One of the ways websites often defend against the predations of spammers and the like is by way of pseudo-Turing tests. They present some kind of test intended to separate the spam scripts from the humans — what some would call a "reverse Turing test" because it involves a computer testing a human, rather than a human testing a computer. By far the most common type of such a test on the Web is a challenge-response test called a CAPTCHA, or "Completely Automated Public Turing test to tell Computers and Humans Apart".
The way the common CAPTCHA works is by presenting the user with a string of letters (and sometimes numbers or even other symbols), turned into a distorted image to defeat character recognition software. The humans visiting the site are presumably capable of recognizing letters even when distorted visually, so such humans can type the letters from the image into a form field and submit them. Spammer scripts, on the other hand, should fail. Striking the right balance between "too easy" and "too hard" can be difficult, though, which is why many CAPTCHA implementations come with a reload button that will present a new CAPTCHA image, in case the human cannot read the distorted characters in the first image.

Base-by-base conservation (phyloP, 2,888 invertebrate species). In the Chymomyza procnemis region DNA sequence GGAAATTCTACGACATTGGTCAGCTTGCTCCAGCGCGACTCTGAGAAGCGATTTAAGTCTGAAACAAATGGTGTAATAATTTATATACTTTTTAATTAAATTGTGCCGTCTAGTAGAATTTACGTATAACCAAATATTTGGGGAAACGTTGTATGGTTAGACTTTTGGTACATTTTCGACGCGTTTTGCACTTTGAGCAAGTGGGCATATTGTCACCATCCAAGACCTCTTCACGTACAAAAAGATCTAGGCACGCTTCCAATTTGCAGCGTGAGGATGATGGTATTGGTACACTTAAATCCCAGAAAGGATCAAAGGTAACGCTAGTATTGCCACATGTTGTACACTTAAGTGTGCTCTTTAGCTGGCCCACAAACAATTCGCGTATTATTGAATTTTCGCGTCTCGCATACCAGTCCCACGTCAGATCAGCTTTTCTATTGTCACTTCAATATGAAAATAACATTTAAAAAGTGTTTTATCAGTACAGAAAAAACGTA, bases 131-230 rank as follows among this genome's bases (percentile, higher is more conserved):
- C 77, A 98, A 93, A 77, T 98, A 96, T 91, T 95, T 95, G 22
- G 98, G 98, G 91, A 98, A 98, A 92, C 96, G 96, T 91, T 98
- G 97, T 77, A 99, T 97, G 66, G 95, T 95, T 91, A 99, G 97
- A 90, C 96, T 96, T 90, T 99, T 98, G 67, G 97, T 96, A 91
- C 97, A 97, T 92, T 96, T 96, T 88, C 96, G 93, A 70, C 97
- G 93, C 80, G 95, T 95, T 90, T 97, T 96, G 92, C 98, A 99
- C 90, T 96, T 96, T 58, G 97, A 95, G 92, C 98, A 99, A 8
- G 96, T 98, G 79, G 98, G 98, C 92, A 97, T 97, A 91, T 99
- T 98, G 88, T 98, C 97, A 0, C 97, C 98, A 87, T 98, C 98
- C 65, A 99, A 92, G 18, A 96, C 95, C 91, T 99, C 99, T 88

To improve the difficulty for computer programs to pass the CAPTCHA, it of course makes sense to not use the same string of characters every time. For this reason, CAPTCHA images are often generated on the fly from randomly selected strings of characters or from "words" selected at random from a database. As discovered by a reader of The Register, this can lead to amusing results from time to time. The title of the article in The Register that reported such an event says it all: Google requires user to enter 'minge'. A bit facetiously, The Register complains about this:
What, our correspondent asks, if some cybergranny were confronted by an unexpected sight of minge while logging onto Gmail over a nice cup of cocoa? And the thought of innocent children being exposed to this filth, well, it just makes our blood boil.
Many American readers may not be familiar with the term presented in this CAPTCHA SNAFU. Suffice to say it is a slang term for a body part not possessed by the males of the species.
Depending on your audience, it may not be in your best interests to allow your website to present visitors with CAPTCHA terms that might be considered a little "off-color", any more than Research In Motion should have used "rim" as the domain name when establishing its jobs portal — mercifully short-lived, apparently — called RIM.jobs. Make sure you tidy up your randomness algorithms, or check your database of terms to ensure it does not contain anything too terribly offensive, before deploying.
Also, hire someone under the age of fifty from time to time, if only to see if they laugh when you present them with your brilliant idea for a product name.
Chad Perrin is an IT consultant, developer, and freelance professional writer. He holds both Microsoft and CompTIA certifications and is a graduate of two IT industry trade schools.